Thursday, April 30, 2009

The Journey Toward Self-Actualization

Our Annual Meeting in Chicago just ended. Amidst the leadership and business curriculum of the meeting, a key message that lingers is the importance of knowing who you are, and what matters to you.

Pete Athans, the soft-spoken, introspective Everest mountaineer, used the term “self actualization” to describe an important ingredient of rising to a challenge. Barbara Linney asked participants in her Base Camp to quietly write down the whos, whats, wheres, and whys that bring energy and positivity to our lives. Tom Royer, Christus Health's CEO, and Dick Clarke, Healthcare Financial Management Association's CEO, provided a powerful financial analysis of the wave of economic storms that are stalled over the health care industry. They emphasized the importance of a leader’s values, integrity and self-awareness during times of stress and challenge.

My many conversations with both first-time attendees and senior leaders had a similar focus. Each person was ready to move on from the status quo and saw something better ahead. Several said they were attending to acquire knowledge so they could have more professional options as the landscape of health care changes. Most see greater leadership and management roles for primary care physicians, as their numbers shrink and fail to keep up with growing demand. Entrepreneurs are looking at innovations that can “disrupt” the status quo and emerge from the recession as much-needed improvement for consumers and patients. Insurance and pharma physician leaders are deeply engaged in crafting new definitions of their industries.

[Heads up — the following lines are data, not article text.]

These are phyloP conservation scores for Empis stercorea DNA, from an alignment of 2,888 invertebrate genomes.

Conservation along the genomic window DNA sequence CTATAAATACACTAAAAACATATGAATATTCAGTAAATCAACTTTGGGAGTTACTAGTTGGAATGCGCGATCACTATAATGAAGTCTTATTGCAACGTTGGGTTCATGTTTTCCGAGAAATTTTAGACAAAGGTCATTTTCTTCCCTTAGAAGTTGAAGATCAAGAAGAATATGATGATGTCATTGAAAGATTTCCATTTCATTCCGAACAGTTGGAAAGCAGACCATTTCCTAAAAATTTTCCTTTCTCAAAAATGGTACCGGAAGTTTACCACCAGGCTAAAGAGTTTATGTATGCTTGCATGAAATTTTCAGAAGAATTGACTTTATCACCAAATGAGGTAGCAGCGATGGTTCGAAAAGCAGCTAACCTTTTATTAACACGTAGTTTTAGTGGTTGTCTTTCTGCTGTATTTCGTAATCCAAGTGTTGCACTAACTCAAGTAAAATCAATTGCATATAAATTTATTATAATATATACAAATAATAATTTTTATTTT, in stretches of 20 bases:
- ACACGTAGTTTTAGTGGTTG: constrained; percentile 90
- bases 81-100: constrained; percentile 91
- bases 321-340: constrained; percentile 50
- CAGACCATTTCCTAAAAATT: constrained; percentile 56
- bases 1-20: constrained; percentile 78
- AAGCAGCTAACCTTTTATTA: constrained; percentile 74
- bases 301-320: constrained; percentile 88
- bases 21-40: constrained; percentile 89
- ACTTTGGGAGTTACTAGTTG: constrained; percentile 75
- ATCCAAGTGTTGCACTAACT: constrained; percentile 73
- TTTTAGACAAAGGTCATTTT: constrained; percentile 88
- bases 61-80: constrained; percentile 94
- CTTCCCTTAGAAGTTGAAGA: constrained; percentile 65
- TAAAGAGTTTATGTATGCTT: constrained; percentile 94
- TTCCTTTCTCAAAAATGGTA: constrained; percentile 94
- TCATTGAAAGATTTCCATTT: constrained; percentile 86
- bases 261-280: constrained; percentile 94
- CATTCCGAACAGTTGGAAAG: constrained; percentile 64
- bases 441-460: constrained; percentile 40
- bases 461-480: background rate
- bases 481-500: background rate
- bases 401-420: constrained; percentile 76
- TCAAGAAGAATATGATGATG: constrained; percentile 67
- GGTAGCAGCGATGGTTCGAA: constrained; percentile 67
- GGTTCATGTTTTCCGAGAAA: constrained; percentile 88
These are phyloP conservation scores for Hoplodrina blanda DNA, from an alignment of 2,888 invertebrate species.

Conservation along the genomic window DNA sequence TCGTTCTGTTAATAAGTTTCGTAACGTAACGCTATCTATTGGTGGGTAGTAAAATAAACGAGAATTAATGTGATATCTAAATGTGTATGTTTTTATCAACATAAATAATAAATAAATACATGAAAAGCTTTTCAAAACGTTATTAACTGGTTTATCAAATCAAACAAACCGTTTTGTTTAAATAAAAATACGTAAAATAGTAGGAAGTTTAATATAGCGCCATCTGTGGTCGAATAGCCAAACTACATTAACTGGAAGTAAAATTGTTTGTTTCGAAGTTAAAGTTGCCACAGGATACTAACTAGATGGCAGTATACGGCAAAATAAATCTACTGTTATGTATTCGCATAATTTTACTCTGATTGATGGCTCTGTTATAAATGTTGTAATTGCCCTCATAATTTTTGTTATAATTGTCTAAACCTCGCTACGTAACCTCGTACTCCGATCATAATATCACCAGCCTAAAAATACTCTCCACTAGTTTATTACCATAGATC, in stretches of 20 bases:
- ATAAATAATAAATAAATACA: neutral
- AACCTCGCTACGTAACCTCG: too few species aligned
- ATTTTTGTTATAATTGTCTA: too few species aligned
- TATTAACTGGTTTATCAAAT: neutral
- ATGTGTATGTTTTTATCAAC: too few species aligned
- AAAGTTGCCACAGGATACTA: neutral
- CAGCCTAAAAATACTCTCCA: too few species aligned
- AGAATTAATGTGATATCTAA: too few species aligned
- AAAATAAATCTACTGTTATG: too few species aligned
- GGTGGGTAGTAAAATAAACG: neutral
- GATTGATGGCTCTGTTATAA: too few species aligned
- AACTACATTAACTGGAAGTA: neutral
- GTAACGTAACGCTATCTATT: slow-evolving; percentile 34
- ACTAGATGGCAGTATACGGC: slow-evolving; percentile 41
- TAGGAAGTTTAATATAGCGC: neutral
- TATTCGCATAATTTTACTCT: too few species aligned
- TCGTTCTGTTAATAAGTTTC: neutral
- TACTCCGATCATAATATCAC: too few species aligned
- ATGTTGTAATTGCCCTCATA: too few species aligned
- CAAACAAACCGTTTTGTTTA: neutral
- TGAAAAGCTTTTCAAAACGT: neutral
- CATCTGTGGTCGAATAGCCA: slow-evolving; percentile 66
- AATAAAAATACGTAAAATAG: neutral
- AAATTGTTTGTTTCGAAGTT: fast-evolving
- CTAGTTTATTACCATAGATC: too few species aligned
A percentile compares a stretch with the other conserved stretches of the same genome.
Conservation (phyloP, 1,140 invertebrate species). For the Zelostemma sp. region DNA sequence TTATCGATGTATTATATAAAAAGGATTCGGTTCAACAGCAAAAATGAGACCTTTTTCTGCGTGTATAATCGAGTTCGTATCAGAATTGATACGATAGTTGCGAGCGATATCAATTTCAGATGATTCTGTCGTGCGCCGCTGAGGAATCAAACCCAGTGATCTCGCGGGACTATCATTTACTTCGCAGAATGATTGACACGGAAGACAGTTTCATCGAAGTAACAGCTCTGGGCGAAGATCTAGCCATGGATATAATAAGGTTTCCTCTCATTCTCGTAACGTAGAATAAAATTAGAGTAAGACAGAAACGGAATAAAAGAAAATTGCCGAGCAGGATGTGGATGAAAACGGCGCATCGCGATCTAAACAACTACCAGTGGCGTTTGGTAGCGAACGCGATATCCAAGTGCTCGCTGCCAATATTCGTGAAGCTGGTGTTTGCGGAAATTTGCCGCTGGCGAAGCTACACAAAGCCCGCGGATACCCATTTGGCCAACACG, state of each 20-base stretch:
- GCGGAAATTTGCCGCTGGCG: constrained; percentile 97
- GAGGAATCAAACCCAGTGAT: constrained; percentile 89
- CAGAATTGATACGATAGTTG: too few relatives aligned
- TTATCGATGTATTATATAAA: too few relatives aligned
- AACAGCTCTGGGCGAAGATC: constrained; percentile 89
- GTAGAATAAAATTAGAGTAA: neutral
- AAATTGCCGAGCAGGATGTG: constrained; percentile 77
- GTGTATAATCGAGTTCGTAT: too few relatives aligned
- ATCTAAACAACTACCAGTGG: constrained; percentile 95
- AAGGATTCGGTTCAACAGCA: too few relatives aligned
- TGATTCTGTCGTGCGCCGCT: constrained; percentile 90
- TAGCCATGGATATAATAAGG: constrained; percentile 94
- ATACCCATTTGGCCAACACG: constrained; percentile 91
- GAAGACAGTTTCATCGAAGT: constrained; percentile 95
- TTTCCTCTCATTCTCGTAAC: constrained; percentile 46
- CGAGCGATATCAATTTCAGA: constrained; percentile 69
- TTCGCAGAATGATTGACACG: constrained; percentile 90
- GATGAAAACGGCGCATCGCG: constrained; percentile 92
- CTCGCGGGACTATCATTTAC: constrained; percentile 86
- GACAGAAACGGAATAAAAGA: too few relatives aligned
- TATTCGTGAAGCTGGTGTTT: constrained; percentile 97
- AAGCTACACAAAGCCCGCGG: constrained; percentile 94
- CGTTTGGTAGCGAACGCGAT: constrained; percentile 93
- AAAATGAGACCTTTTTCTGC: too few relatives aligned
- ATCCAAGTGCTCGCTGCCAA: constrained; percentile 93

So, is it more important who you are or what you accomplish? Can you accomplish what you want without defining who you are and what matters to you? Have you done your own personal analysis to understand your strengths, weaknesses, opportunities and threats? My bias is that the journey you undertake to define who you are is the springboard for what you will accomplish in both your professional and personal relationships.

Start crafting your personal mission statement. I’ll share mine with you in my next post, and the process I used to discover what matters to me.


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